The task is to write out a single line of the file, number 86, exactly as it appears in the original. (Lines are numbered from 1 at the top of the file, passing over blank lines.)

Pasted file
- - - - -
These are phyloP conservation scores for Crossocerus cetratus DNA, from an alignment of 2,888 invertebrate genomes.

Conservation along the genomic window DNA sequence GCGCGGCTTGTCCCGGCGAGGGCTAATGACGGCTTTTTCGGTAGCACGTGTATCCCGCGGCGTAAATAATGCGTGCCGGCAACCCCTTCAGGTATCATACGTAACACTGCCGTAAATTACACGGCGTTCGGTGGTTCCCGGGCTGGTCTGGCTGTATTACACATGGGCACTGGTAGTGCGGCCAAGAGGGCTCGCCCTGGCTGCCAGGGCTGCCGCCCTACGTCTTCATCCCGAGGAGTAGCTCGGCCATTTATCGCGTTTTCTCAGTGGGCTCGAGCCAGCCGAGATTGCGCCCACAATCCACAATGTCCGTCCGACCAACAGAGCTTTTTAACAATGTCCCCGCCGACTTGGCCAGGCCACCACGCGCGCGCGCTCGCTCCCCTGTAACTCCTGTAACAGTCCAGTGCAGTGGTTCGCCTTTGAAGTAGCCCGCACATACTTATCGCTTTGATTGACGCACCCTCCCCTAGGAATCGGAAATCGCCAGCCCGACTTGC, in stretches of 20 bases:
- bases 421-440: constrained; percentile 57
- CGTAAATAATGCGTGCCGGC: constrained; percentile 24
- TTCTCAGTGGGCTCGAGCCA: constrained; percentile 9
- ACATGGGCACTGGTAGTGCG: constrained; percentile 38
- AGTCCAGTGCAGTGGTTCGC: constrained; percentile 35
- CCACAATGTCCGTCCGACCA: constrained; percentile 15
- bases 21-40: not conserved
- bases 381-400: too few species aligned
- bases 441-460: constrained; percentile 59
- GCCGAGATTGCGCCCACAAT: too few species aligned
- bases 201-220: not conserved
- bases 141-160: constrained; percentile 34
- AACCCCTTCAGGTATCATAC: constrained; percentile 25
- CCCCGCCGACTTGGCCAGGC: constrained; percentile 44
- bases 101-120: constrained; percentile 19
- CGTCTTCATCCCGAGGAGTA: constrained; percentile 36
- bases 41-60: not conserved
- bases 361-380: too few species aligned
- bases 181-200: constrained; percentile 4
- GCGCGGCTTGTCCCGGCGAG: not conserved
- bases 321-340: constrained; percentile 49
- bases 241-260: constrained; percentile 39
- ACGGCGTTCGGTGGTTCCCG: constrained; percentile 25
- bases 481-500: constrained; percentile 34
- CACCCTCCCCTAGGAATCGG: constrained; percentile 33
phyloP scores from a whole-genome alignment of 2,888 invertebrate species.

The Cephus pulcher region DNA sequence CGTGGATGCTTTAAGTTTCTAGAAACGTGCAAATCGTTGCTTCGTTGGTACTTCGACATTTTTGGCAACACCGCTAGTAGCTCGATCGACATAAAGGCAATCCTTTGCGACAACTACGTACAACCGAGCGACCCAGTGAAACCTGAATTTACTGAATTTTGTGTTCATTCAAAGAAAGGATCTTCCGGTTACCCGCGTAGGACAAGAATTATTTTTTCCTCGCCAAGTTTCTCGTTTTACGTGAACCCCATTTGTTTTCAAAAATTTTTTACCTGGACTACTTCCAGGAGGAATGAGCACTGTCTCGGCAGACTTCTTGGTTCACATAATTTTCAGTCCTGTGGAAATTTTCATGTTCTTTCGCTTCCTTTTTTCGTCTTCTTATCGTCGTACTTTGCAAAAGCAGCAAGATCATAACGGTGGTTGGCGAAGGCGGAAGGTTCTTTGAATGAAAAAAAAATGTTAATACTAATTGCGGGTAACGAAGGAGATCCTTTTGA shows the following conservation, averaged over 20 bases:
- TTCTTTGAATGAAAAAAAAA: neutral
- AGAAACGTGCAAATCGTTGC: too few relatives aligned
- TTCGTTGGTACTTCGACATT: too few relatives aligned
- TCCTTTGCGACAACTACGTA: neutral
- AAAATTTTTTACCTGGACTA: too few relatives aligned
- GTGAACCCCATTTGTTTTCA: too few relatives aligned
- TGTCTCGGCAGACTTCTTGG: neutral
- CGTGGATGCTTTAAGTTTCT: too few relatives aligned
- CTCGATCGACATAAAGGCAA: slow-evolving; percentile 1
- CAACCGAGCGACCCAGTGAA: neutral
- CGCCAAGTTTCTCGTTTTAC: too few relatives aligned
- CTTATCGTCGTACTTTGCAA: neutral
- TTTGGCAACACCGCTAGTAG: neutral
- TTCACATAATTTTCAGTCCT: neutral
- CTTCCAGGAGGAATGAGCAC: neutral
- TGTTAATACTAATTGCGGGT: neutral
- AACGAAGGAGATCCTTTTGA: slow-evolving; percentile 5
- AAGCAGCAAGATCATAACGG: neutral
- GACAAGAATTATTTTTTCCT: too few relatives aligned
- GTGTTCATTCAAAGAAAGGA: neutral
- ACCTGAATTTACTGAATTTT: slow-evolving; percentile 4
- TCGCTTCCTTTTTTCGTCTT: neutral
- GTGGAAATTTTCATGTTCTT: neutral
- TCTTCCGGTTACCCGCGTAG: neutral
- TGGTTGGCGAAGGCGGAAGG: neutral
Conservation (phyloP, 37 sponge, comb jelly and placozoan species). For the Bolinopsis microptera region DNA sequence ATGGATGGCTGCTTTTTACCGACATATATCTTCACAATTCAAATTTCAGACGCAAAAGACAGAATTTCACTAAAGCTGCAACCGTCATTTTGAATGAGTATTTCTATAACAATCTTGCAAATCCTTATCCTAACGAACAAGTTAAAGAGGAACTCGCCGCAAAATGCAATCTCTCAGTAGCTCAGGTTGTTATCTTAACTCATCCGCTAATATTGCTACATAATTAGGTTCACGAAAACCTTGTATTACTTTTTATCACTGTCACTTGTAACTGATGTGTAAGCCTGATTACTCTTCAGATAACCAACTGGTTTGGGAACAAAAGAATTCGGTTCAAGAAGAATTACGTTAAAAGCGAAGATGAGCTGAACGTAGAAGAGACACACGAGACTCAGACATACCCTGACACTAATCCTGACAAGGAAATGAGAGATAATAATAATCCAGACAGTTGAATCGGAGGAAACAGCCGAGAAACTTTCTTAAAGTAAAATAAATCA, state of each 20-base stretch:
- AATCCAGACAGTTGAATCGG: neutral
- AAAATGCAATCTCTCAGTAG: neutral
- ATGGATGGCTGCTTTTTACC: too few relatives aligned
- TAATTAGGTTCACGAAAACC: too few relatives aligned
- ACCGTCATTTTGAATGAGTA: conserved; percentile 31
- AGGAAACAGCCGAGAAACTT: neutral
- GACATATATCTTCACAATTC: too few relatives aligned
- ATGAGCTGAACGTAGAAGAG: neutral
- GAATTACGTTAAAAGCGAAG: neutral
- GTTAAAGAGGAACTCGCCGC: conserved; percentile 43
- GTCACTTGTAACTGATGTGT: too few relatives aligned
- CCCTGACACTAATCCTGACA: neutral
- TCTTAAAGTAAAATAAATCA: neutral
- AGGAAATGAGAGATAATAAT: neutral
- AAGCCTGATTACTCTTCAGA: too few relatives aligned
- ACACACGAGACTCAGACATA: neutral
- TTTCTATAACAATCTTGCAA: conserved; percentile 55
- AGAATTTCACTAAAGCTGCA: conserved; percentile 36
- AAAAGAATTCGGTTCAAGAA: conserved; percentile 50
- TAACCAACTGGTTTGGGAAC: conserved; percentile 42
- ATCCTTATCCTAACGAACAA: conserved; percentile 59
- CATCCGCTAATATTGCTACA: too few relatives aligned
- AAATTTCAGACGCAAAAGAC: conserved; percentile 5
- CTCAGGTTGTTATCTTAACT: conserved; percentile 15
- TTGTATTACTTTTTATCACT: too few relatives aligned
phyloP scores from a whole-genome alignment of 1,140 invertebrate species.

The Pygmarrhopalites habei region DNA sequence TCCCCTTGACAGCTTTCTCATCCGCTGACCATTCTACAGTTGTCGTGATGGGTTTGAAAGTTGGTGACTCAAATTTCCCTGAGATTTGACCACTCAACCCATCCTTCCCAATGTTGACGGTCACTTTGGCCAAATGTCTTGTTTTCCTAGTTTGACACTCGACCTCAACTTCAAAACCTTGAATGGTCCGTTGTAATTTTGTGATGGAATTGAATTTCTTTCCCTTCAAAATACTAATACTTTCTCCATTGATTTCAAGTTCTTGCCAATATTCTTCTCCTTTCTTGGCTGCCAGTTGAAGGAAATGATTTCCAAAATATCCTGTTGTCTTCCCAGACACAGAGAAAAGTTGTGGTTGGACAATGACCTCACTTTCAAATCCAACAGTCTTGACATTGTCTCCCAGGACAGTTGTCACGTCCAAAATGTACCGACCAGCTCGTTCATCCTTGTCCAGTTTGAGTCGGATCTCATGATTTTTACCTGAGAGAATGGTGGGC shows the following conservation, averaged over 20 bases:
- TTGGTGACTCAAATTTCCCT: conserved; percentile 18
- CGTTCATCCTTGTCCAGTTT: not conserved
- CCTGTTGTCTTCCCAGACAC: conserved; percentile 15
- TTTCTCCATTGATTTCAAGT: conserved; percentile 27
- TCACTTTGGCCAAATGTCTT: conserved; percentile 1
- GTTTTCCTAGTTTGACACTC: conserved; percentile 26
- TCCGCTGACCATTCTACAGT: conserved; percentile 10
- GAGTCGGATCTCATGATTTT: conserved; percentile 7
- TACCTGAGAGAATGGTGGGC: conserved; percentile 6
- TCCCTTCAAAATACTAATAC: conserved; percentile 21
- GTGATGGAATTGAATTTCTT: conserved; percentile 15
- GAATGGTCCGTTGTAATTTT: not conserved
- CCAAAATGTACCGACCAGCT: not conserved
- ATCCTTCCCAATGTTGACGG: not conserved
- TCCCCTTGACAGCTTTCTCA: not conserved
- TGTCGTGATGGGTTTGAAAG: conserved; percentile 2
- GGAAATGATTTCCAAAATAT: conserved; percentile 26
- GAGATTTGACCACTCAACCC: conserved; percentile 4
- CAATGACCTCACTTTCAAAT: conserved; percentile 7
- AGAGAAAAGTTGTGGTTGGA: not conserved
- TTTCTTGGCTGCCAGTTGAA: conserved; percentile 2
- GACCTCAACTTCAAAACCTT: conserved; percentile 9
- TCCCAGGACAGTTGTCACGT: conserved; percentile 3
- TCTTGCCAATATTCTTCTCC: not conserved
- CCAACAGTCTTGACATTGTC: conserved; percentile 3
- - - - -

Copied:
- TTTCTCCATTGATTTCAAGT: conserved; percentile 27